Before the Bell: Natural Gas Production Comes Out of Deep Freeze, GE Healthcare to Debut in S&P 500

Premarket action on Thursday had all three major U.S. indexes trading higher. The Dow Jones industrials were up 0.21%, the S&P 500 up 0.43% and the Nasdaq 0.66% higher.

All 11 market sectors closed lower Wednesday, with energy (−2.22%) and technology (−1.64%) slipping the most. Financials (−0.42%) and health care (−0.64%) posted the day’s smallest losses. The Dow closed down 1.1%, the S&P 500 down 1.2% and the Nasdaq down 1.35% Wednesday.

Trading volume was lighter than the 30-day average, and traders, who began the day on an upbeat note, lost whatever conviction they started with, as equities traded around closing lows by noon. A few half-hearted bounces later, markets closed with a thud. Crude oil opened near $80 a barrel and closed down about $1.00. Crude traded below $78 early Thursday morning.

Before the opening bell Thursday morning, the Bureau of Labor Statistics will release its weekly report on new claims for unemployment benefits. Economists expect new claims to rise by 4,000 to 220,000 for the week ending December 24. Data for continuing claims lags by a week.

Category Dec 17 Dec 10 Dec 3 Nov 26 Nov 19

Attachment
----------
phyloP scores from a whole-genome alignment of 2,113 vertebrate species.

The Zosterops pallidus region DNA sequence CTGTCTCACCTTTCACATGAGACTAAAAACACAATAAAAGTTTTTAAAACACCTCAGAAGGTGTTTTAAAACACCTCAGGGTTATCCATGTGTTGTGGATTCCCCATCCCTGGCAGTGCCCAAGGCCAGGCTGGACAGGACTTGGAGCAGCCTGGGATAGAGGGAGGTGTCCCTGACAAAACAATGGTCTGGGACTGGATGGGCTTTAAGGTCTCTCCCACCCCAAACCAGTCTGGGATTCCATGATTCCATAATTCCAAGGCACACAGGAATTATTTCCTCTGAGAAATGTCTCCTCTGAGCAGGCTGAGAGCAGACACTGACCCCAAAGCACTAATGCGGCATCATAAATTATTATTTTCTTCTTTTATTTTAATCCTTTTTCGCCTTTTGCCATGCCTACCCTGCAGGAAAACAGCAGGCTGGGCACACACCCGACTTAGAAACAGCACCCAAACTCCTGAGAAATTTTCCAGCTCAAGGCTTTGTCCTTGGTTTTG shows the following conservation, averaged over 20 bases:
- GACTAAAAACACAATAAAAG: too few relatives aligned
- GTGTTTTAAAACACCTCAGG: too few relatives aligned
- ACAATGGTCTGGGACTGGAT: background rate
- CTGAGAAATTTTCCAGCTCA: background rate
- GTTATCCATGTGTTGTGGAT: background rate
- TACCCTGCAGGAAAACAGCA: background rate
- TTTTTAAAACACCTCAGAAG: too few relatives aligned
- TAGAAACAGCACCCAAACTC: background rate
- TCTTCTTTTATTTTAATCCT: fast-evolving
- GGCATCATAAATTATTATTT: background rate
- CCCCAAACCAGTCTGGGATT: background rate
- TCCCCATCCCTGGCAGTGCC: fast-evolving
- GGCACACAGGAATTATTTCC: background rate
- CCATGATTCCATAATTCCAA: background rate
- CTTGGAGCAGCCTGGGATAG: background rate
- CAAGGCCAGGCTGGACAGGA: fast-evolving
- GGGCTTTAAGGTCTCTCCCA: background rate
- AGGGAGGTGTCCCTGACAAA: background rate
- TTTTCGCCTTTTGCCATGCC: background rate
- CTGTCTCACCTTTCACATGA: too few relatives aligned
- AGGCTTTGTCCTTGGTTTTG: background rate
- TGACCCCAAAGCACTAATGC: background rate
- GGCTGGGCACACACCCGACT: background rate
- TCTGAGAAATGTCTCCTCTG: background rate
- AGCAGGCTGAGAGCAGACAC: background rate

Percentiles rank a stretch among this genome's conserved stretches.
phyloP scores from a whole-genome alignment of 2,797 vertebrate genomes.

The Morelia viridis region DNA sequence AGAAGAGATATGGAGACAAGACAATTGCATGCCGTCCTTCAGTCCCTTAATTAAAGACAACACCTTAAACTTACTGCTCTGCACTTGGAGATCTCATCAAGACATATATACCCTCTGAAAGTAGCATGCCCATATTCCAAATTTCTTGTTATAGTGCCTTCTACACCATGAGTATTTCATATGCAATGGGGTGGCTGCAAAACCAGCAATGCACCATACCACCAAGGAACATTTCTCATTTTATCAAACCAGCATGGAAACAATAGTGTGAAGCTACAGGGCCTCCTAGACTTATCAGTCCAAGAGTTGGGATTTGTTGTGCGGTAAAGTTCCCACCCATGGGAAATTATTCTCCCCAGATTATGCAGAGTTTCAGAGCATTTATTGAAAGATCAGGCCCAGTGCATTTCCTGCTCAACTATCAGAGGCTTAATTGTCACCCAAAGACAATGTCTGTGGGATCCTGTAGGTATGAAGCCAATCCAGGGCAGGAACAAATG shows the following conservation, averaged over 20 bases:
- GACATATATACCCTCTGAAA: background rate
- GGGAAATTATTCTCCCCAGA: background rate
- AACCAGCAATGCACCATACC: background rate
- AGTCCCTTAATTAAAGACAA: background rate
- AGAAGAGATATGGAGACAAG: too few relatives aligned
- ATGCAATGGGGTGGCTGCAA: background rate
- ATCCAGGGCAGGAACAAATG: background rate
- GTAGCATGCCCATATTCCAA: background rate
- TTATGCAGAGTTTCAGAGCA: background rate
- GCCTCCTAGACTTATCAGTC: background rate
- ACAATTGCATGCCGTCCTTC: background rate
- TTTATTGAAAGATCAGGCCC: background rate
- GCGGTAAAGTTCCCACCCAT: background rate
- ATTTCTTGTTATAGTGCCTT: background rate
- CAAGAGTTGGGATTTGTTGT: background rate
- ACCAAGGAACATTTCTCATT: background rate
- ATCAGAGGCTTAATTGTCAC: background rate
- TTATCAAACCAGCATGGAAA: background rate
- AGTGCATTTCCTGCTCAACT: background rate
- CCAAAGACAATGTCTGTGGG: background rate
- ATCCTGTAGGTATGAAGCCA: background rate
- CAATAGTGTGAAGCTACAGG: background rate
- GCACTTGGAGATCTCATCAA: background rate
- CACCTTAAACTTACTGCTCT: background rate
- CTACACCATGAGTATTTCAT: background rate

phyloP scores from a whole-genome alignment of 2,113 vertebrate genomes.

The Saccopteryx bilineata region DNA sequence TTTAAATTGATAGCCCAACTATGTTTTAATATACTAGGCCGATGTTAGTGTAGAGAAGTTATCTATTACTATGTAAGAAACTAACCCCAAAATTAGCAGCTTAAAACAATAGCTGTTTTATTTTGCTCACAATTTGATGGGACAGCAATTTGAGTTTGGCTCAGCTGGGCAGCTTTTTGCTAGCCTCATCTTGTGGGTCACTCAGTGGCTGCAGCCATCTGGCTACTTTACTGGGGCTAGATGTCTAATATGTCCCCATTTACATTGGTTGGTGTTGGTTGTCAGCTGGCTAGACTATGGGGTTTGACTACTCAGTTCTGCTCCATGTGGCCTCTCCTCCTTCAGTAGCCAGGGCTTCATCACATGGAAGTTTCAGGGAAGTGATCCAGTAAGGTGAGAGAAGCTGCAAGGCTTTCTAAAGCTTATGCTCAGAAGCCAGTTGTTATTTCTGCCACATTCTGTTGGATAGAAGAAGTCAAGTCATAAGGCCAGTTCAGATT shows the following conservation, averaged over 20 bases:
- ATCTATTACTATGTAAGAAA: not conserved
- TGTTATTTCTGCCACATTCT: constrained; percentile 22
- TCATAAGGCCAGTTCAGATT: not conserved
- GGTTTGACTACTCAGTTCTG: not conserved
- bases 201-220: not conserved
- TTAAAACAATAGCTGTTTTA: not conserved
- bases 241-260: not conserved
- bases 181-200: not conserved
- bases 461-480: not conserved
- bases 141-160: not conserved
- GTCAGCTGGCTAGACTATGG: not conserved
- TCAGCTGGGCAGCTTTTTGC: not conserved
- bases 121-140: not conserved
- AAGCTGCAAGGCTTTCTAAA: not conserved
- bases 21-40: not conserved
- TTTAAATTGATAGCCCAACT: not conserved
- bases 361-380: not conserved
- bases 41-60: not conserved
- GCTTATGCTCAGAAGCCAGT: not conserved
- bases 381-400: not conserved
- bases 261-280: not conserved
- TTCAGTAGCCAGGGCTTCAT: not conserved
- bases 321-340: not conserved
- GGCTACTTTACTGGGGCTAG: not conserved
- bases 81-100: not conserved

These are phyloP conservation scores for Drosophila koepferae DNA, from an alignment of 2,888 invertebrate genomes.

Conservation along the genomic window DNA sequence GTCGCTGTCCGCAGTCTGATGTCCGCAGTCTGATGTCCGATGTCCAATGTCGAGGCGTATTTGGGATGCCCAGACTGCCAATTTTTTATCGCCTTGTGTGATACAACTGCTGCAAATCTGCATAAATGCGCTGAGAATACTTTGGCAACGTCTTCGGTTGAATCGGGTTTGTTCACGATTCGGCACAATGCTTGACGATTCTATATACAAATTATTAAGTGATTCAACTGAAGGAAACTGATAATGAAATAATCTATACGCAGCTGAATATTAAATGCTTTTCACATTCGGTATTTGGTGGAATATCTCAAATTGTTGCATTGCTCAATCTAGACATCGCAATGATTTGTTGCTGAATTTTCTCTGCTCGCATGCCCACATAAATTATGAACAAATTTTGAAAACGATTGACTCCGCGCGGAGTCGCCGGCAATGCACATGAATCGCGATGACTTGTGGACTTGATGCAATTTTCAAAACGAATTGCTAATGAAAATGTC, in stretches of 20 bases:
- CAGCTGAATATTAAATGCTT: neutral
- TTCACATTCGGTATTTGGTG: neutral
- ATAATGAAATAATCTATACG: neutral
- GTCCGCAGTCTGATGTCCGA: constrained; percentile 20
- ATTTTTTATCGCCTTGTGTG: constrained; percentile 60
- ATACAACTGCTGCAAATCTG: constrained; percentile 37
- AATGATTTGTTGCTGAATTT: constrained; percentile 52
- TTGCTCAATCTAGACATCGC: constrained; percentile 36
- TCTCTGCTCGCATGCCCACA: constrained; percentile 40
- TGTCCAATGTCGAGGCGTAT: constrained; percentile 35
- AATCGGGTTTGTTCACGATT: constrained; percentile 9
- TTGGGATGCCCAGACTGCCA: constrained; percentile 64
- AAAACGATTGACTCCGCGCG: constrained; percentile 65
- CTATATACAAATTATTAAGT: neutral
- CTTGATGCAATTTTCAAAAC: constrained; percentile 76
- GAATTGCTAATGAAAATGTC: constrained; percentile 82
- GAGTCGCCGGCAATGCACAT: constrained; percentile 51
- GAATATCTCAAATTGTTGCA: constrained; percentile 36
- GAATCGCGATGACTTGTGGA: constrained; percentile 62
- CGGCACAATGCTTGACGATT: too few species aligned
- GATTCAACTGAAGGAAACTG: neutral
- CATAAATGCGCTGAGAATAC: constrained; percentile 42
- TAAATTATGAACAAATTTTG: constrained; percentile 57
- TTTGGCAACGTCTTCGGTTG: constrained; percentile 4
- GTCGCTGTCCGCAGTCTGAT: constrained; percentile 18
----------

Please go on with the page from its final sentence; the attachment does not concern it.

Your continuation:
Initial Claims 216K 214K 231K 226K 241K
4-Wk Moving Avg 222K 228K 230K 229K 227K
Continuing Claims 1672K 1678K 1670K 1609K
4-Wk Moving Avg 1657K 1627K 1582K 1539K

After markets open, the U.S. Energy Information Administration will release its weekly reports on petroleum and natural gas inventories. Last week, the EIA reported that crude inventories dropped by 5.89 million barrels in the week ending December 16. The American Petroleum Institute reported late Wednesday that the crude oil inventory dropped by about 3.1 million barrels last week.

Natural gas production has been hit hard by the severe winter storm that pounded virtually the entire country last week. Production from the Appalachian Basin of Pennsylvania and Ohio fell by as much as 27% due to frozen wells and equipment. Toby Rice, CEO of EQT Corp. (NYSE: EQT), the country’s largest gas producer, told Bloomberg on Wednesday that cold weather in the Appalachian Basin cut EQT’s production by 30%, but he expects production to be back at normal levels of around 5 billion cubic feet per day by the end of the week.

Next week’s big news could be that General Electric Co.’s (NYSE: GE) health care spinoff, GE Healthcare Technologies Inc. (ticker: GEHC), will begin trading on the Nasdaq Wednesday and will join the S&P 500 index on the same day. Vornado Realty Trust will be moved to the S&P MidCap 400 on Thursday. GE shareholders will receive one share of GE Healthcare stock for every three GE shares they own.

Earlier this month, GE gave investors a peek at the new company. Revenue for the first nine months of the year totaled $13.4 billion, down from $17.59 billion for the same period in 2021. Profits, however, improved from $1.16 billion last year to $1.31 billion.

GE also has plans to combine its renewable energy, power and digital units into a separate company that will be spun off sometime in 2024.

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